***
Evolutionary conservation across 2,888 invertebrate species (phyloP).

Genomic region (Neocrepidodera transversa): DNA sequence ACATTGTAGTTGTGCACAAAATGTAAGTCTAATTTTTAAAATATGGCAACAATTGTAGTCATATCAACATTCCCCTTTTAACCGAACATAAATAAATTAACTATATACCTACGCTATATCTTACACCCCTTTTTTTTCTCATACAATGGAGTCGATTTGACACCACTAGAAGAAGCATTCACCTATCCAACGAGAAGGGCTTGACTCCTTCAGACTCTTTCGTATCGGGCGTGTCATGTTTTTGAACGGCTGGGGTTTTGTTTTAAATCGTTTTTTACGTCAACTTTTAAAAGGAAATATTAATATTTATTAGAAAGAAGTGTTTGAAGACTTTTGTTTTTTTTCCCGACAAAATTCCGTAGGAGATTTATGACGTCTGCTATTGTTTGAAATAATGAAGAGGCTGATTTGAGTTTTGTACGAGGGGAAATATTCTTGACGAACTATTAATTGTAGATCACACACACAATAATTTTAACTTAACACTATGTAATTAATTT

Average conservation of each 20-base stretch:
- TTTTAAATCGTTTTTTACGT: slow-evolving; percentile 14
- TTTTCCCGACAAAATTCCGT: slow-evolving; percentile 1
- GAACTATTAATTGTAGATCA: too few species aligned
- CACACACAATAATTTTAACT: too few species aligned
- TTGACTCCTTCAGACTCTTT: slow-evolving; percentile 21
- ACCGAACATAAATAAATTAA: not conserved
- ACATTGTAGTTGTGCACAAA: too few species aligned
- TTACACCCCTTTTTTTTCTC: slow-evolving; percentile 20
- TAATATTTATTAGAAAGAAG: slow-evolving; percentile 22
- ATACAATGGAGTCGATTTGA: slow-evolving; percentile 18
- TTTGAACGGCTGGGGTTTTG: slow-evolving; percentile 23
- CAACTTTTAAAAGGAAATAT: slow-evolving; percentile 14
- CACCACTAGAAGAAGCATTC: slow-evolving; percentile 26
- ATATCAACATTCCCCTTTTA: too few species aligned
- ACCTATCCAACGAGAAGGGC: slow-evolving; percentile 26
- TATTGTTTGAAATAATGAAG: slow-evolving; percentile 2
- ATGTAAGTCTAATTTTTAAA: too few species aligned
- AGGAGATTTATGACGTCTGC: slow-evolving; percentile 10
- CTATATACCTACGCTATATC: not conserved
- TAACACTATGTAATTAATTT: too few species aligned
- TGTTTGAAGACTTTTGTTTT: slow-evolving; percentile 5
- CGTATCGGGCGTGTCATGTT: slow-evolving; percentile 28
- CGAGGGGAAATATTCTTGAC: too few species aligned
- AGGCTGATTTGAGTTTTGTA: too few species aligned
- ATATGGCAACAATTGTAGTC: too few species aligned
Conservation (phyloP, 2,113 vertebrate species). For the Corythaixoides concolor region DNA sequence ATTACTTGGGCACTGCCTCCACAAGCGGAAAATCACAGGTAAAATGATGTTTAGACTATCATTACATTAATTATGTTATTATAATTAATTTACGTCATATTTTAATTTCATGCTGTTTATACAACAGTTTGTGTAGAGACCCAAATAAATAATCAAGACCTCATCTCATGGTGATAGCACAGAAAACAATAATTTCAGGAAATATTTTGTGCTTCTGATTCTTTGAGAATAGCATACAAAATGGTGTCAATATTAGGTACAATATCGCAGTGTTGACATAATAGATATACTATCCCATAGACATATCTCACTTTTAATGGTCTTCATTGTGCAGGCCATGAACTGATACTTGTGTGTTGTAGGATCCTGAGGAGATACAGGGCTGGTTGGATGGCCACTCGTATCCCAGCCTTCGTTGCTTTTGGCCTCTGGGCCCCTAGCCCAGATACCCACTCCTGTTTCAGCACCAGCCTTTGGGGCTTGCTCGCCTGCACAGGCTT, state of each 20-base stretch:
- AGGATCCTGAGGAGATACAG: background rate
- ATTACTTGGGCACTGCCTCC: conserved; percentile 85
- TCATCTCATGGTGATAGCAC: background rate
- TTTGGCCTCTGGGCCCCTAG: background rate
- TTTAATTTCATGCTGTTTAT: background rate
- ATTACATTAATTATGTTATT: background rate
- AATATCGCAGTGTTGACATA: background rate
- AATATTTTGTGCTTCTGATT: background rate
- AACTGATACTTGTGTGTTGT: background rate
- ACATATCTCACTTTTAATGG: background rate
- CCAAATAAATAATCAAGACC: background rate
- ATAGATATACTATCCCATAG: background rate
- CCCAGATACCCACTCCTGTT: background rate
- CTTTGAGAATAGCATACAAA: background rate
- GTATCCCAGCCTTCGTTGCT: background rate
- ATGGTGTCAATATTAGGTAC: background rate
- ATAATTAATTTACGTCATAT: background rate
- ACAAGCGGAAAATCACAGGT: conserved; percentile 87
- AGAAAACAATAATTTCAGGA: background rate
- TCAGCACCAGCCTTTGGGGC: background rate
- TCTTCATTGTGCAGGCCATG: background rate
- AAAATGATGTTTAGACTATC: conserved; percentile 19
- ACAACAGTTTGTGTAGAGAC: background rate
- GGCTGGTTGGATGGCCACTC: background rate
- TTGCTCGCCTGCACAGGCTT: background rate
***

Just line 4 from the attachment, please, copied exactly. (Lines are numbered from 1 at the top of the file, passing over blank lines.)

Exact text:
- TTTTAAATCGTTTTTTACGT: slow-evolving; percentile 14